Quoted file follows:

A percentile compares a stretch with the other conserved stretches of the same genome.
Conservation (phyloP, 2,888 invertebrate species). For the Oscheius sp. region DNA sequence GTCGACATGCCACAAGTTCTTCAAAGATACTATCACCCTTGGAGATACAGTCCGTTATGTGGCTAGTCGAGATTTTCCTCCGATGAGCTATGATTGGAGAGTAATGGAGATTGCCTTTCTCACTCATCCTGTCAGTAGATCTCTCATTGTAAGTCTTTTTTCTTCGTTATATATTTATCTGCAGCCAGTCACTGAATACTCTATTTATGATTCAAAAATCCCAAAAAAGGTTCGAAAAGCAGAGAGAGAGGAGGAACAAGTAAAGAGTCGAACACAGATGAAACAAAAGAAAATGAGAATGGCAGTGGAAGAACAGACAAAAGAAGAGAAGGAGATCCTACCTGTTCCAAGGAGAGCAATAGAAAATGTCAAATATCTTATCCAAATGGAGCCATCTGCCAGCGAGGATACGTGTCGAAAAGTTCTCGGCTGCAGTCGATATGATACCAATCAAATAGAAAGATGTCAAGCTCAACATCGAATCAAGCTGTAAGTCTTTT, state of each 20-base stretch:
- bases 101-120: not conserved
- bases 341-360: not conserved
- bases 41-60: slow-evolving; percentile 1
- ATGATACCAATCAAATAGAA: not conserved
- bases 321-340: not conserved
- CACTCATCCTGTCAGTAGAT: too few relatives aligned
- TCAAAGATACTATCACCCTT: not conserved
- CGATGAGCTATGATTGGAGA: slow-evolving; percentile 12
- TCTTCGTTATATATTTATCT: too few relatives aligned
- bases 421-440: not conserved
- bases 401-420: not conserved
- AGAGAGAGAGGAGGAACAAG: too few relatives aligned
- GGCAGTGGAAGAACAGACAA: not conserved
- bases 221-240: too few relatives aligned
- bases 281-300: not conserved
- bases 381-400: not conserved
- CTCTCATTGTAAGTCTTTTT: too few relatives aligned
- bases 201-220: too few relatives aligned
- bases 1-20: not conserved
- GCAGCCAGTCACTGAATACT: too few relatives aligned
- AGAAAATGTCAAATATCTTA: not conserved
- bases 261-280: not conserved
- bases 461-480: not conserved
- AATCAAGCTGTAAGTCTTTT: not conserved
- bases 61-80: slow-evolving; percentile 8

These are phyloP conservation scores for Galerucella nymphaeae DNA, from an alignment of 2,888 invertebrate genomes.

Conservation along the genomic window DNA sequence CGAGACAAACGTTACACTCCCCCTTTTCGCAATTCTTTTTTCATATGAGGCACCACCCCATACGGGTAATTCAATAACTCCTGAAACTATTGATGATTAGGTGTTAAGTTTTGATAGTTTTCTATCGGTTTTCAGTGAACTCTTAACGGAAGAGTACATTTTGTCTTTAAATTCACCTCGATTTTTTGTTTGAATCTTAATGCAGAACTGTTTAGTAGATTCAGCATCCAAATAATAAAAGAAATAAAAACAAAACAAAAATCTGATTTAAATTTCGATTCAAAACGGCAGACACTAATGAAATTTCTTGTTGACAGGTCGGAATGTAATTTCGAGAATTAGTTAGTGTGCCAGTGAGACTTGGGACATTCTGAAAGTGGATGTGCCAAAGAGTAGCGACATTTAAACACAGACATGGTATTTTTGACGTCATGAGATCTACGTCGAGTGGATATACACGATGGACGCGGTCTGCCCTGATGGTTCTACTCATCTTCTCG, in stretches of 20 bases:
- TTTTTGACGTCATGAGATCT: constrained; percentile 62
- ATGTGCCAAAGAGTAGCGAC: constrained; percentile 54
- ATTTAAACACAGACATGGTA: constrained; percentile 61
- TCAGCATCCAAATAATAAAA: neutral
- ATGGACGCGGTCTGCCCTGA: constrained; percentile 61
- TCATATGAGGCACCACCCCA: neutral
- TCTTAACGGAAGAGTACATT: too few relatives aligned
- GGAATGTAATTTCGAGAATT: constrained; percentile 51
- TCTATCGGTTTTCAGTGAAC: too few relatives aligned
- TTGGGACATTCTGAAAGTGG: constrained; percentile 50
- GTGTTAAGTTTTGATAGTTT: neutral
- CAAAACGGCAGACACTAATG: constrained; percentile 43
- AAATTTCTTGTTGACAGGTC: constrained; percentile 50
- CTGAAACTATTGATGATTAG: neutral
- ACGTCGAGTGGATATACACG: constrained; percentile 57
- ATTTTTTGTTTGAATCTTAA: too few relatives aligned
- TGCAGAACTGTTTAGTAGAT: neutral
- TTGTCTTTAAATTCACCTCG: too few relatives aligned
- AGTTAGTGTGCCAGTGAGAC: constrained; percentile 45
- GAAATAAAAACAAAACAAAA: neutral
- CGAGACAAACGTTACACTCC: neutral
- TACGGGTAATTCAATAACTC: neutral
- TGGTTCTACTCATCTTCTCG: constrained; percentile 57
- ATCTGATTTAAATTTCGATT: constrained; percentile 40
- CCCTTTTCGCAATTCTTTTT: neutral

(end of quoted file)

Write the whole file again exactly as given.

A percentile compares a stretch with the other conserved stretches of the same genome.
Conservation (phyloP, 2,888 invertebrate species). For the Oscheius sp. region DNA sequence GTCGACATGCCACAAGTTCTTCAAAGATACTATCACCCTTGGAGATACAGTCCGTTATGTGGCTAGTCGAGATTTTCCTCCGATGAGCTATGATTGGAGAGTAATGGAGATTGCCTTTCTCACTCATCCTGTCAGTAGATCTCTCATTGTAAGTCTTTTTTCTTCGTTATATATTTATCTGCAGCCAGTCACTGAATACTCTATTTATGATTCAAAAATCCCAAAAAAGGTTCGAAAAGCAGAGAGAGAGGAGGAACAAGTAAAGAGTCGAACACAGATGAAACAAAAGAAAATGAGAATGGCAGTGGAAGAACAGACAAAAGAAGAGAAGGAGATCCTACCTGTTCCAAGGAGAGCAATAGAAAATGTCAAATATCTTATCCAAATGGAGCCATCTGCCAGCGAGGATACGTGTCGAAAAGTTCTCGGCTGCAGTCGATATGATACCAATCAAATAGAAAGATGTCAAGCTCAACATCGAATCAAGCTGTAAGTCTTTT, state of each 20-base stretch:
- bases 101-120: not conserved
- bases 341-360: not conserved
- bases 41-60: slow-evolving; percentile 1
- ATGATACCAATCAAATAGAA: not conserved
- bases 321-340: not conserved
- CACTCATCCTGTCAGTAGAT: too few relatives aligned
- TCAAAGATACTATCACCCTT: not conserved
- CGATGAGCTATGATTGGAGA: slow-evolving; percentile 12
- TCTTCGTTATATATTTATCT: too few relatives aligned
- bases 421-440: not conserved
- bases 401-420: not conserved
- AGAGAGAGAGGAGGAACAAG: too few relatives aligned
- GGCAGTGGAAGAACAGACAA: not conserved
- bases 221-240: too few relatives aligned
- bases 281-300: not conserved
- bases 381-400: not conserved
- CTCTCATTGTAAGTCTTTTT: too few relatives aligned
- bases 201-220: too few relatives aligned
- bases 1-20: not conserved
- GCAGCCAGTCACTGAATACT: too few relatives aligned
- AGAAAATGTCAAATATCTTA: not conserved
- bases 261-280: not conserved
- bases 461-480: not conserved
- AATCAAGCTGTAAGTCTTTT: not conserved
- bases 61-80: slow-evolving; percentile 8

These are phyloP conservation scores for Galerucella nymphaeae DNA, from an alignment of 2,888 invertebrate genomes.

Conservation along the genomic window DNA sequence CGAGACAAACGTTACACTCCCCCTTTTCGCAATTCTTTTTTCATATGAGGCACCACCCCATACGGGTAATTCAATAACTCCTGAAACTATTGATGATTAGGTGTTAAGTTTTGATAGTTTTCTATCGGTTTTCAGTGAACTCTTAACGGAAGAGTACATTTTGTCTTTAAATTCACCTCGATTTTTTGTTTGAATCTTAATGCAGAACTGTTTAGTAGATTCAGCATCCAAATAATAAAAGAAATAAAAACAAAACAAAAATCTGATTTAAATTTCGATTCAAAACGGCAGACACTAATGAAATTTCTTGTTGACAGGTCGGAATGTAATTTCGAGAATTAGTTAGTGTGCCAGTGAGACTTGGGACATTCTGAAAGTGGATGTGCCAAAGAGTAGCGACATTTAAACACAGACATGGTATTTTTGACGTCATGAGATCTACGTCGAGTGGATATACACGATGGACGCGGTCTGCCCTGATGGTTCTACTCATCTTCTCG, in stretches of 20 bases:
- TTTTTGACGTCATGAGATCT: constrained; percentile 62
- ATGTGCCAAAGAGTAGCGAC: constrained; percentile 54
- ATTTAAACACAGACATGGTA: constrained; percentile 61
- TCAGCATCCAAATAATAAAA: neutral
- ATGGACGCGGTCTGCCCTGA: constrained; percentile 61
- TCATATGAGGCACCACCCCA: neutral
- TCTTAACGGAAGAGTACATT: too few relatives aligned
- GGAATGTAATTTCGAGAATT: constrained; percentile 51
- TCTATCGGTTTTCAGTGAAC: too few relatives aligned
- TTGGGACATTCTGAAAGTGG: constrained; percentile 50
- GTGTTAAGTTTTGATAGTTT: neutral
- CAAAACGGCAGACACTAATG: constrained; percentile 43
- AAATTTCTTGTTGACAGGTC: constrained; percentile 50
- CTGAAACTATTGATGATTAG: neutral
- ACGTCGAGTGGATATACACG: constrained; percentile 57
- ATTTTTTGTTTGAATCTTAA: too few relatives aligned
- TGCAGAACTGTTTAGTAGAT: neutral
- TTGTCTTTAAATTCACCTCG: too few relatives aligned
- AGTTAGTGTGCCAGTGAGAC: constrained; percentile 45
- GAAATAAAAACAAAACAAAA: neutral
- CGAGACAAACGTTACACTCC: neutral
- TACGGGTAATTCAATAACTC: neutral
- TGGTTCTACTCATCTTCTCG: constrained; percentile 57
- ATCTGATTTAAATTTCGATT: constrained; percentile 40
- CCCTTTTCGCAATTCTTTTT: neutral